Quote of the day—Lonnie and Sandy Phillips

We hope that we are spearheading a movement to expose these egregious and unconstitutional laws for what they really are. They are an attack on our civil liberties. With these laws in place ordinary citizens are effectively barred by the exorbitant cost from bringing any civil action against sellers of firearms and ammunition.

Lonnie and Sandy Phillips
September 25, 2015
We Lost Our Daughter to a Mass Shooter and Now Owe $203,000 to His Ammo Dealer
[They believe the Protection of Lawful Commerce in Arms Act is an attack on their civil liberties and is unconstitutional?

I only have a small inkling of they pain and suffering they are going through with the loss of their daughter. They have a tremendous amount of sympathy from me in regards to having their daughter murdered. But I’m not going to remain quiet when they go all crap for brains on us and confuse, in essence, up from down, black from white, and right from wrong.

They should be seeking the services of a grief counselor and not attempting to infringe upon the specific enumerated right to keep and bear arms.—Joe]

30 thoughts on “Quote of the day—Lonnie and Sandy Phillips

  1. Sorry for your loss, BUT…… YOUR subsequent attack on someone else who had no real connection to the real criminal isn’t excused by your loss of a loved one.

  2. How is this any different from somebody being wrong by somebody of African ancestry and then putting on a sheet and going after anybody with darker skin?

    The truth is they were likely rabidly anti-gun while thier daughter was alive, and realized that the Brady campaign would pay them for easy work once their daughter was shot. The Bradies then used them to file a lawsuit they KNEW there was no hope of winning.

    This is nothing but a tale of self centered “progressive ” behavior with a dead girl being used as leverage.

    • They knew there was no hope of winning. They were hoping to reduce — preferably to zero or below — Lucky Gunner’s bottom line by forcing them to defend a civil suit. The Bradys often get attorneys willing to work pro bono for the cause, so their “legal costs” are a few hundred dollars in filing fees.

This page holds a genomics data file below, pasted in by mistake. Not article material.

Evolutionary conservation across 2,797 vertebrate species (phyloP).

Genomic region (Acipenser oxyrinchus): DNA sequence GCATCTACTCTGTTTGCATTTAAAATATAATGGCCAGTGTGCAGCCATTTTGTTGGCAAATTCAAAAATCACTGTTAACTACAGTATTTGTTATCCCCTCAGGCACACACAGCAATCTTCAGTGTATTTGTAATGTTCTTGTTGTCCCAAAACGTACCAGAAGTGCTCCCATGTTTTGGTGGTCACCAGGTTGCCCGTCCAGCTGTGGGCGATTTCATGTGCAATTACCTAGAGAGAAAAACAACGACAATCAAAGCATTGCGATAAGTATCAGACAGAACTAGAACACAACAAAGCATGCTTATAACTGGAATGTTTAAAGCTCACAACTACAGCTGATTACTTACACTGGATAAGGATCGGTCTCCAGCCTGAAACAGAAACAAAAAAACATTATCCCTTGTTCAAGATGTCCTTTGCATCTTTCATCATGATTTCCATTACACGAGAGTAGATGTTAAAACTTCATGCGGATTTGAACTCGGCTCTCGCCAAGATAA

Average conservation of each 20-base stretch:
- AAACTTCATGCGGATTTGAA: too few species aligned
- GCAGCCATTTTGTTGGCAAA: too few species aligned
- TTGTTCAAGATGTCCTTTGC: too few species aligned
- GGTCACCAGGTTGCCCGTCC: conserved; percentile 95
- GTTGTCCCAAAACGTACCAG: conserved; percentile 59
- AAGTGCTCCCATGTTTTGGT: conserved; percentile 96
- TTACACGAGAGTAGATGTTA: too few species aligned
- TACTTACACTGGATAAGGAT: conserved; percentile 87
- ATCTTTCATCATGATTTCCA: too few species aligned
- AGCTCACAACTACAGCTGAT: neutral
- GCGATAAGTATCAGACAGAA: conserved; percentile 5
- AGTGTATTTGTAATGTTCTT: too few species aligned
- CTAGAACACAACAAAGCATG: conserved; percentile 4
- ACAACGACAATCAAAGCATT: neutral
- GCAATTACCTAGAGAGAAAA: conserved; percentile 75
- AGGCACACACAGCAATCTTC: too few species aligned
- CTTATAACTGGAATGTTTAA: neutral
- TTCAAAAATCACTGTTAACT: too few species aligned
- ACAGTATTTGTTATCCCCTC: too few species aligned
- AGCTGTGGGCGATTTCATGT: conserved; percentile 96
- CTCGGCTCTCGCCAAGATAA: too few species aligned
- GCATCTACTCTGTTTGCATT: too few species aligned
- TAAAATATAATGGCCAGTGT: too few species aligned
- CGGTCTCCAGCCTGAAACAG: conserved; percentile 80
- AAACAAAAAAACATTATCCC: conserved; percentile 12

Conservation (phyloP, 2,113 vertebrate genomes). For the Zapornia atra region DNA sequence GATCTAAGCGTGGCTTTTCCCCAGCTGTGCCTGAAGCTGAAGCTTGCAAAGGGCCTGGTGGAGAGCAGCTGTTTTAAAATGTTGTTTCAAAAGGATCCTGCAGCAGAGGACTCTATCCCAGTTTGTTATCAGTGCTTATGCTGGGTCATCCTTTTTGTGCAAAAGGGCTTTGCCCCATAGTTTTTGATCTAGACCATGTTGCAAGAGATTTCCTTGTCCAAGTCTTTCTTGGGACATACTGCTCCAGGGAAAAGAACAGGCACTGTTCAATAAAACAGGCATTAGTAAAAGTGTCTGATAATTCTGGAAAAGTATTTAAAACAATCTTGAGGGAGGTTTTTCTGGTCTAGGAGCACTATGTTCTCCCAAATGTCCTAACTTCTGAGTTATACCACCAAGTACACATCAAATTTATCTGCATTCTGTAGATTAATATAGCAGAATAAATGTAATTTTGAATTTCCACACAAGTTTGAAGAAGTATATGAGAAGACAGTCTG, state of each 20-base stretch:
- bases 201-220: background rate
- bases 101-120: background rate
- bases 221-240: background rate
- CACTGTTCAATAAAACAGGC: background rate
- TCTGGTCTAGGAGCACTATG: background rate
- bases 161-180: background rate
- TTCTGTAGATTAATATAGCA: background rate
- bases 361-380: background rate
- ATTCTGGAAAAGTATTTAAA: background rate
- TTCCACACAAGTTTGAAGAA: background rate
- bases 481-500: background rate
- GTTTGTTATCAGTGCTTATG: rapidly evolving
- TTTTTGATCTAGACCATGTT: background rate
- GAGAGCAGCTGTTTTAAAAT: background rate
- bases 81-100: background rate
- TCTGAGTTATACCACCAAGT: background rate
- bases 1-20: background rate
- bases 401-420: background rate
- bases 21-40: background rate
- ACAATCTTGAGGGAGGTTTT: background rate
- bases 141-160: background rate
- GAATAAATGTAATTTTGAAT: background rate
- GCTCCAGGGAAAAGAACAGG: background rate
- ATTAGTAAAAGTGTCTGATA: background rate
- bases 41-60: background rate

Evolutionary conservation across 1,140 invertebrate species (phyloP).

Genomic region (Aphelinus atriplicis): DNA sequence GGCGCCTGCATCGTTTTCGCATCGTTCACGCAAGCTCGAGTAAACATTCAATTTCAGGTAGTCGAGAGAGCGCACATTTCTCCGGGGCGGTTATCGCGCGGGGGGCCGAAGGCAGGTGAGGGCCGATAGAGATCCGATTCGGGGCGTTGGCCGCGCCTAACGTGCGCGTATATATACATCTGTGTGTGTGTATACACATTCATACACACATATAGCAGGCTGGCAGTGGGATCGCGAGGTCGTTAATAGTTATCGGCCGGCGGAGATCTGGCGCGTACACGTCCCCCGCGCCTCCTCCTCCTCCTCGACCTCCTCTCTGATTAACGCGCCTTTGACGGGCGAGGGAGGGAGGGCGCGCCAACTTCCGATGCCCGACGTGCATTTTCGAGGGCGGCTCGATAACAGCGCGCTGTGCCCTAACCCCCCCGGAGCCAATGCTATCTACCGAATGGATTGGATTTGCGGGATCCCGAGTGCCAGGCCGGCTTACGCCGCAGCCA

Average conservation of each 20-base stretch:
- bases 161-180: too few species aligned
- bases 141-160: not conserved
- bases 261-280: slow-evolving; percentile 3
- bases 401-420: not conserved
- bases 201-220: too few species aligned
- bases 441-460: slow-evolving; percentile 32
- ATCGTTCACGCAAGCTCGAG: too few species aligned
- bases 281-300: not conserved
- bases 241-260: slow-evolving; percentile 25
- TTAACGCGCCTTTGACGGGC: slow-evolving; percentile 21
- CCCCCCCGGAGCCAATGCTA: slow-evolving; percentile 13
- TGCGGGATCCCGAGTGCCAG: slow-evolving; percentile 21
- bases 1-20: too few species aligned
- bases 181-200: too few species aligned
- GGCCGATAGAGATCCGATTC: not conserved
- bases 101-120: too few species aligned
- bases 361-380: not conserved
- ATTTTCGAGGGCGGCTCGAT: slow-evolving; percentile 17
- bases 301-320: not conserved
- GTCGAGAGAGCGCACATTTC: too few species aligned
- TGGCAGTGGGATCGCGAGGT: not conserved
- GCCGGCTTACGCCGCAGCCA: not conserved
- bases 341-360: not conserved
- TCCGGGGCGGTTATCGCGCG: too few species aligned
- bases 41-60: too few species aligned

The business model goes, “Spend a few hundred dollars to lose, cost your opponent a few hundred thousand dollars to win.”

      However, they did NOT expect the judge to award LG ALL of their legal expenses. The Brady business model backfired spectacularly. We can only hope it continues to do so.

      • Sorry, that’s the first half of the Brady business model. The full thing goes:

        “Spend a few hundred dollars to lose. Cost your opponent a few hundred thousand dollars to win. Announce to the MSM that you’re ‘taking the fight to the evil gun lobby’ and use the publicity to shake down your donors. Lather, rinse, repeat.”

        • I suspect most of thier former donors are more excited about giving to Bloomberg rather than Brady.

          Hence why Colin Goddard now works for Bloomberg. Rats and sinking ships.

        • The pro bono part isn’t even all that necessary. If you have no intention of winning, you don’t have to put many hours into the case, so the model still works.